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Not working 9 to 5 may be beneficial

Human resource, long a dynamic industry, is set to be even more demanding.

One of the main challenges is maintaining high rates of employment in the face of an expanding population, an increasingly active senior demographic that is retiring later, and the spread of technological advancements that will take jobs away from human hands.

As evidenced in "The future of work" round-table discussion ("Working 9 to 5 may not work any more"; July 31), there seems to be a shift to an economy where freelancers and contract workers are more common.

These, in addition to part-time workers, are already seen in countries like Australia.

While such employment terms would equate to less work and, probably, correspondingly less pay per person, it could help to spread out the workload to ensure that more available manpower is gainfully employed.

Such a practice would help to provide more opportunities for familial bonding, facilitate greater work-life balance and, if part-time shifts were staggered, might significantly reduce congestion during traditional peak hours.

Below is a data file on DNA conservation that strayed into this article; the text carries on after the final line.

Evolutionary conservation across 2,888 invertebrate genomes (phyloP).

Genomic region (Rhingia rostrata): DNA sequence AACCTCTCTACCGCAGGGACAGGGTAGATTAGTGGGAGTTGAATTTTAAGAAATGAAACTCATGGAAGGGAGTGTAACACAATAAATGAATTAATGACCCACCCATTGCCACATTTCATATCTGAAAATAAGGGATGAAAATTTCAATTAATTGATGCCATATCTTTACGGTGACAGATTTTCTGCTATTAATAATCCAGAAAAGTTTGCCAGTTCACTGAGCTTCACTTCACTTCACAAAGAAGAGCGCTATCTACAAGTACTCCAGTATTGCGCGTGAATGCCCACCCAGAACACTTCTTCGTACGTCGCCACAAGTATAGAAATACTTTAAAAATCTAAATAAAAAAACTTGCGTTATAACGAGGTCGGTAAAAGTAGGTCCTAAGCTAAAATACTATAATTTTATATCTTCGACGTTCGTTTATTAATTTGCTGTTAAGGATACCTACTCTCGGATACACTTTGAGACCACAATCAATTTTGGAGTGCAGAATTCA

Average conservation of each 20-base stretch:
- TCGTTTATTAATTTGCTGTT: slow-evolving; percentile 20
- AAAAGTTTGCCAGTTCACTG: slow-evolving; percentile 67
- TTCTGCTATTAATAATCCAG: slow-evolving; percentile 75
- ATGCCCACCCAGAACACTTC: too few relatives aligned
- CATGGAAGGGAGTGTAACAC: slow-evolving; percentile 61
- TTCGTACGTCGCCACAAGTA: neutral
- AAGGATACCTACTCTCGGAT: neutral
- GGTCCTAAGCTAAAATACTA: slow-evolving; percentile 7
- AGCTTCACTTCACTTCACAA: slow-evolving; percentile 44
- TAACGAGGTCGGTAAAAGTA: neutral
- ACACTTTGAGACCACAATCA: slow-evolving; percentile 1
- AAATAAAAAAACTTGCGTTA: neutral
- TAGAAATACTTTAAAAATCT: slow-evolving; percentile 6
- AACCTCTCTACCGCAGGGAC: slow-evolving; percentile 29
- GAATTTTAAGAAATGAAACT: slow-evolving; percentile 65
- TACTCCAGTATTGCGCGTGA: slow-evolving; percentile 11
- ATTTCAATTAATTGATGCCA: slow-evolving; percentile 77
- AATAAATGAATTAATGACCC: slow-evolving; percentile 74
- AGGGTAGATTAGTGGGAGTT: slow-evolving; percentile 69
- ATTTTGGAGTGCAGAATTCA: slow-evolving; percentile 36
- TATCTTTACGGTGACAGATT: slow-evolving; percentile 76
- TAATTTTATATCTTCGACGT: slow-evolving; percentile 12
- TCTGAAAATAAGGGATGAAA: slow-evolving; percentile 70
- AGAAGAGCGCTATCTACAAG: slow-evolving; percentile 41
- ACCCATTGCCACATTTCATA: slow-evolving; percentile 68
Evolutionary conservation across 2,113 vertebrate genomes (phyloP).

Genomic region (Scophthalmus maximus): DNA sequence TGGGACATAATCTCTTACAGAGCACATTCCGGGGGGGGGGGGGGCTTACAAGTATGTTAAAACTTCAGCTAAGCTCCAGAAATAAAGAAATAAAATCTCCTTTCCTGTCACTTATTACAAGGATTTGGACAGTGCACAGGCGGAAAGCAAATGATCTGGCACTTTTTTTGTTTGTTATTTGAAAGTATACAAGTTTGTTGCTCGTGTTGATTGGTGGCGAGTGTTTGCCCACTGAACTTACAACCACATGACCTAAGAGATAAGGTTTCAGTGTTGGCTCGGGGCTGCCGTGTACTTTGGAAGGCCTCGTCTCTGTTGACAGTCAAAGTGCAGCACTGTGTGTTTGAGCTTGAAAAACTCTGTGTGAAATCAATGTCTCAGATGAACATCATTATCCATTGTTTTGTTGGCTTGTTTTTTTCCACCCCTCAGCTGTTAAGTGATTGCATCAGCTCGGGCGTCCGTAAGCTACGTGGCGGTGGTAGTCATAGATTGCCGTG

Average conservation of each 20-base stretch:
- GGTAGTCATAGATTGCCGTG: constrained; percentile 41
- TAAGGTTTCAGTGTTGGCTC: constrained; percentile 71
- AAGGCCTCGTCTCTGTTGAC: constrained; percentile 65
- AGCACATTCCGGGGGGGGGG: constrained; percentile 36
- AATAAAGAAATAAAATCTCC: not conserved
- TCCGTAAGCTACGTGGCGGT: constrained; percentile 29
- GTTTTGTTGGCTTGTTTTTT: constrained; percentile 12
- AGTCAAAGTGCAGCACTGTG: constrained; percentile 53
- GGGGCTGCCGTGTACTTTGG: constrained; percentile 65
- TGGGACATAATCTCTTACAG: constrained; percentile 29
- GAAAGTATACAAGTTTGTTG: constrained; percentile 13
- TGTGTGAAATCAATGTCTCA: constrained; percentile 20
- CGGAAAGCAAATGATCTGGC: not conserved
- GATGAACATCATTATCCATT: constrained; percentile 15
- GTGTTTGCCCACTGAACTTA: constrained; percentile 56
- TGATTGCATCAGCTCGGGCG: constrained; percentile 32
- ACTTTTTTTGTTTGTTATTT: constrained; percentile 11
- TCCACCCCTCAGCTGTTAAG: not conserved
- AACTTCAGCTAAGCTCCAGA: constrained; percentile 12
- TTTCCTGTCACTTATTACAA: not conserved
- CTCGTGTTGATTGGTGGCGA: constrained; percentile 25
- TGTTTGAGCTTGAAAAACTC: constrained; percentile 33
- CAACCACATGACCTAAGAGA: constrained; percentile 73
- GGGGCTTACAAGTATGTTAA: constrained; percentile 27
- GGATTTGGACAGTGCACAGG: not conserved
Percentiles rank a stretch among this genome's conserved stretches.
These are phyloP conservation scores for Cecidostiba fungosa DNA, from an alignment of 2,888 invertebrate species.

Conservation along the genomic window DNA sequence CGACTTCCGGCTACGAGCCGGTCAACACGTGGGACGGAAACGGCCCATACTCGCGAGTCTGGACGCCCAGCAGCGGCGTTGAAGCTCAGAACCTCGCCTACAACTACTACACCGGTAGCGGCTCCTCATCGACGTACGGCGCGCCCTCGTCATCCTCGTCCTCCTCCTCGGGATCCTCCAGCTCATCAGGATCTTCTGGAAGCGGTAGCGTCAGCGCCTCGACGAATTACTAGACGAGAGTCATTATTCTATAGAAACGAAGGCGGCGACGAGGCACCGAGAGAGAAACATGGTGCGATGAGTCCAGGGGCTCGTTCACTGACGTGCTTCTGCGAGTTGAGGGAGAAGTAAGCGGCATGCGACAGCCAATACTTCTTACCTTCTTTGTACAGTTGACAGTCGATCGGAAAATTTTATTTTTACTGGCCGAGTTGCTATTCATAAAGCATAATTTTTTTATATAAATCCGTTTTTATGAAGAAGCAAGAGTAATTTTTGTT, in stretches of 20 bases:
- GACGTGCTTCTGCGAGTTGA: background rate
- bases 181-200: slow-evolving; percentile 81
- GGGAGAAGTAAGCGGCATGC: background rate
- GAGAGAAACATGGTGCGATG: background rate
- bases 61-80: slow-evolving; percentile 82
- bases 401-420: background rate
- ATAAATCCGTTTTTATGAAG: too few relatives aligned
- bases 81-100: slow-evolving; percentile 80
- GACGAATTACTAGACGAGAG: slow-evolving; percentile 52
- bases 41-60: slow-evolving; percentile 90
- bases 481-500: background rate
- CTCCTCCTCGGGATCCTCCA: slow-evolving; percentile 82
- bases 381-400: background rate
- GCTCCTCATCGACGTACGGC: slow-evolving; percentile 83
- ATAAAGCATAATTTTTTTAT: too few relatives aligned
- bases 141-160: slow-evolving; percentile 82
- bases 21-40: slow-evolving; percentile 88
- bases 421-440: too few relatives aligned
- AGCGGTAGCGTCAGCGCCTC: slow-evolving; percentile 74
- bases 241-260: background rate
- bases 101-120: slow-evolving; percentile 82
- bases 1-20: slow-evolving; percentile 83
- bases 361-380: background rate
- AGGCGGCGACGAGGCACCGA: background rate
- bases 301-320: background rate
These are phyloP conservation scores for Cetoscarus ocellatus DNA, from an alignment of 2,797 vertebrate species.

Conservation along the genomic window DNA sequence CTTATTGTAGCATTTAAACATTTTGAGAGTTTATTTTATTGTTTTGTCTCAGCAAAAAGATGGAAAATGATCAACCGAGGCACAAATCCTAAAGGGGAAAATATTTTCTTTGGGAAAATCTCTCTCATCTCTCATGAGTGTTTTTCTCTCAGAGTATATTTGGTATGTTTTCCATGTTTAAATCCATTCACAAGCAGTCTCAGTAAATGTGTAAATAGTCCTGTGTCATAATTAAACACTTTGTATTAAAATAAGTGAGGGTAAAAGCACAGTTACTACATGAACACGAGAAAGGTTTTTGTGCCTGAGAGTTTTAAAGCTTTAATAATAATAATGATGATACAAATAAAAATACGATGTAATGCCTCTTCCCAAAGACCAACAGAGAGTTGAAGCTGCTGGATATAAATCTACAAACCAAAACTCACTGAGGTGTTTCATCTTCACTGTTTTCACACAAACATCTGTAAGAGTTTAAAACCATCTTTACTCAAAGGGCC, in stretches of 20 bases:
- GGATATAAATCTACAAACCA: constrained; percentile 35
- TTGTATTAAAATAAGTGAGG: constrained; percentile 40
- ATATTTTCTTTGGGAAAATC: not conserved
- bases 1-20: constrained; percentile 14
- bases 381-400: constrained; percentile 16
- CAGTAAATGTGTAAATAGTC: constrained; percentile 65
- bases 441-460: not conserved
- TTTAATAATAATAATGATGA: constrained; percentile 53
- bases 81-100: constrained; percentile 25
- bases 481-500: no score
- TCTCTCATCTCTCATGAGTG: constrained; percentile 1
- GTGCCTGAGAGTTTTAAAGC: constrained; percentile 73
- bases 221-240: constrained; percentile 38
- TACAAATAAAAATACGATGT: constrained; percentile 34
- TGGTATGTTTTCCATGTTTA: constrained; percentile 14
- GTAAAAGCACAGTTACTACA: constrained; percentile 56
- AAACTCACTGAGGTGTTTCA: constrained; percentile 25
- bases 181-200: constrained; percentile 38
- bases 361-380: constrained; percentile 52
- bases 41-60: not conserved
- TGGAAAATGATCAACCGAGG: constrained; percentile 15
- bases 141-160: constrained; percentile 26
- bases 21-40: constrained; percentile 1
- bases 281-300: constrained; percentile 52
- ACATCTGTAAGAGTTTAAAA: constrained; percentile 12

However, such a scenario would be difficult to maintain in Singapore because of the intensely competitive mindset cultivated here, as well as the extremely high cost of living.

However, if we - the Government, private companies and people - can instil a sense of appreciation for the simpler things in life and also help to keep costs low, this might well result in a more equitable society and sustainable workforce.

Adam Reutens-Tan

A version of this article appeared in the print edition of The Sunday Times on August 14, 2016, with the headline 'Not working 9 to 5 may be beneficial'. Print Edition | Subscribe